The Chicago Cubs have had arguably the best starting rotation in baseball across the last month; they’ve also had one of the best rotations throughout much of the year. However, with Tsuyoshi Wada and Clayton Richard currently set to occupy the fifth and would-be sixth rotation options, upgrades can, and probably should, be made.
The big names –namely Cole Hamels, and to a lesser extent Johnny Cueto– are naturally garnering the most attention, but it’s hard to see the Cubs looking that big at the current juncture. They are more competitive than initially thought, but it would also seem they would be looking for low-to-moderate risk players with upside; it seems entirely counterintuitive that the Cubs would blow up their system for a guy –i.e. Hamels– who is on the wrong side of 30, and is one awkward pitch away from ruining the whole operation.
A guy like Scott Kazmir makes a whole lot more sense.
The 31-year-old southpaw has had a great season. He has a sparkling 2.38 ERA, an equally sparkly WHIP of 1.09, and is holding opponents to a .209 batting average. Across his last seven starts, he’s holding hitters to .175, and has an ERA of 1.35. The advanced numbers look relatively strong, too. His FIP is 3.02, indicating a little fortune in Kazmir’s favor, but still plenty respectable. And he’s throwing a lot more cutters than he ever has. Apparently, this is a good development.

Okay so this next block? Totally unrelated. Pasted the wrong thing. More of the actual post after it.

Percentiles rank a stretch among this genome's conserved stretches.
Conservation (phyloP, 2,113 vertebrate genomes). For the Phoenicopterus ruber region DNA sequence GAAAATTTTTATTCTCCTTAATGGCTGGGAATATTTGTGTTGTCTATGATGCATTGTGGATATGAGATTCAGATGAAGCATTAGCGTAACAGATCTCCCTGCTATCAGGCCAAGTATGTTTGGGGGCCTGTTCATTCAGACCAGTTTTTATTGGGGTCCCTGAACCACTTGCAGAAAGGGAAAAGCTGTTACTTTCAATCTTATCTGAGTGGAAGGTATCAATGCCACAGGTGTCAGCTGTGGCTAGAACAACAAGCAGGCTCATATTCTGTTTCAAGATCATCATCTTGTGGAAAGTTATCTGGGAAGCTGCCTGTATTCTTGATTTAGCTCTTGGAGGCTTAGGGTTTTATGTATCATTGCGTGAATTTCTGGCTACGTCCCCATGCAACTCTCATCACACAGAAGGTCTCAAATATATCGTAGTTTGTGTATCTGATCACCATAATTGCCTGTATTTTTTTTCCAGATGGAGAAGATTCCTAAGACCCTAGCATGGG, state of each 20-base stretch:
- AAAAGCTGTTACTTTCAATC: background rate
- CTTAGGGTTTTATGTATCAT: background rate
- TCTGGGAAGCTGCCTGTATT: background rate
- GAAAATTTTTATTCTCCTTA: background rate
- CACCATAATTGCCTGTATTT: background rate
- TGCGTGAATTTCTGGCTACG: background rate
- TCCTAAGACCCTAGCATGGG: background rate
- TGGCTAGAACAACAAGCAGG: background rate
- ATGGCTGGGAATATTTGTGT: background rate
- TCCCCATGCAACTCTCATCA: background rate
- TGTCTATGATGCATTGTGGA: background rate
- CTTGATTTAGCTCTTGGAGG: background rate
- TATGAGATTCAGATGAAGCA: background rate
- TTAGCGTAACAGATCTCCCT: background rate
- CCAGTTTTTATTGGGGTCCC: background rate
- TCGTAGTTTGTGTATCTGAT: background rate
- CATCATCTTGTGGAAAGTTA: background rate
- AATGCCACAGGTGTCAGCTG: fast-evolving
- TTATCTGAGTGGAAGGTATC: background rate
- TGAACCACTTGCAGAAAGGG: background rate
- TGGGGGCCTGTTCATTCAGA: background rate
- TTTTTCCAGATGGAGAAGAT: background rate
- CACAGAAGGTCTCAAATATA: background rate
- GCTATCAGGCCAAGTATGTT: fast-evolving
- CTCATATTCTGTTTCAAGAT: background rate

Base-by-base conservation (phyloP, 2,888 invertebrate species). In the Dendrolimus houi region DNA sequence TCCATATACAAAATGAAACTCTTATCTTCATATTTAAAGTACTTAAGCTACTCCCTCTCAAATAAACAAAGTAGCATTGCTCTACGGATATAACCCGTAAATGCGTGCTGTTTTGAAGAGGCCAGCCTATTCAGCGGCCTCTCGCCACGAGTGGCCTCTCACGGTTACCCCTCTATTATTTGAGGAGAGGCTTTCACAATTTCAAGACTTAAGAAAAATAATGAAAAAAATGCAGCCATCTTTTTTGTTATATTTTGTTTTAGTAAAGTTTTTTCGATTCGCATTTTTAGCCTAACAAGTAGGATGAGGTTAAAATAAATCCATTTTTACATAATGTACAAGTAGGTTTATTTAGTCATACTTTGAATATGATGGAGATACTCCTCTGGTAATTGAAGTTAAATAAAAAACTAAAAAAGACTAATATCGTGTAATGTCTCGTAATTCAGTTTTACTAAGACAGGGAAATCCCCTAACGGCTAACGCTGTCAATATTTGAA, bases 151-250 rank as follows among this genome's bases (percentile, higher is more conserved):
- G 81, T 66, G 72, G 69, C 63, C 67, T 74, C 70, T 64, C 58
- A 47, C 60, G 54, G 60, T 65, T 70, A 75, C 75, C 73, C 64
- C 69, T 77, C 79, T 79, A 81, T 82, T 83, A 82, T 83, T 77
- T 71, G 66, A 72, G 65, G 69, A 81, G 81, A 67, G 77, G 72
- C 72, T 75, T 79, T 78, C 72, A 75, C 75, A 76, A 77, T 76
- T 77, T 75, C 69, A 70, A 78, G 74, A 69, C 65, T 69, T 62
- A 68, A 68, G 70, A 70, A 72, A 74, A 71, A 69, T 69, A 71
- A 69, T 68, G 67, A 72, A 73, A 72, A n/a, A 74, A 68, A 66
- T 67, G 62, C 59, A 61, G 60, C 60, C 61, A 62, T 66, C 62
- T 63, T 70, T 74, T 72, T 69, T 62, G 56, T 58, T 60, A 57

His great performance has undoubtedly raised the asking price (along with the reality that there are several teams reportedly interested in Kazmir’s services), but Kazmir is in the last year of his contract. With the Oakland Athletics rarely willing to open their checkbook too wide, they are more than likely wanting a return for someone like Kazmir if he’s going to walk at the end of season anyway.
From the Cubs angle, Kazmir will not command the type of prospects that Hamels or Cueto would –if he starts to, it’s time to walk away. Kazmir also has the highest ground ball rate of his career (45.9%), which is usually a good idea if a pitcher is coming to Wrigley.
The Cubs don’t need another ace pitcher right now (sure, you’d always take one), they need a quality arm to fill out the rotation. Kazmir could be that arm. Relatively low risk, relatively high reward. For the 2015 Cubs, that equals perfect.
Go get the big ticket player in the offseason, when you don’t have to part with half of your farm system to land them.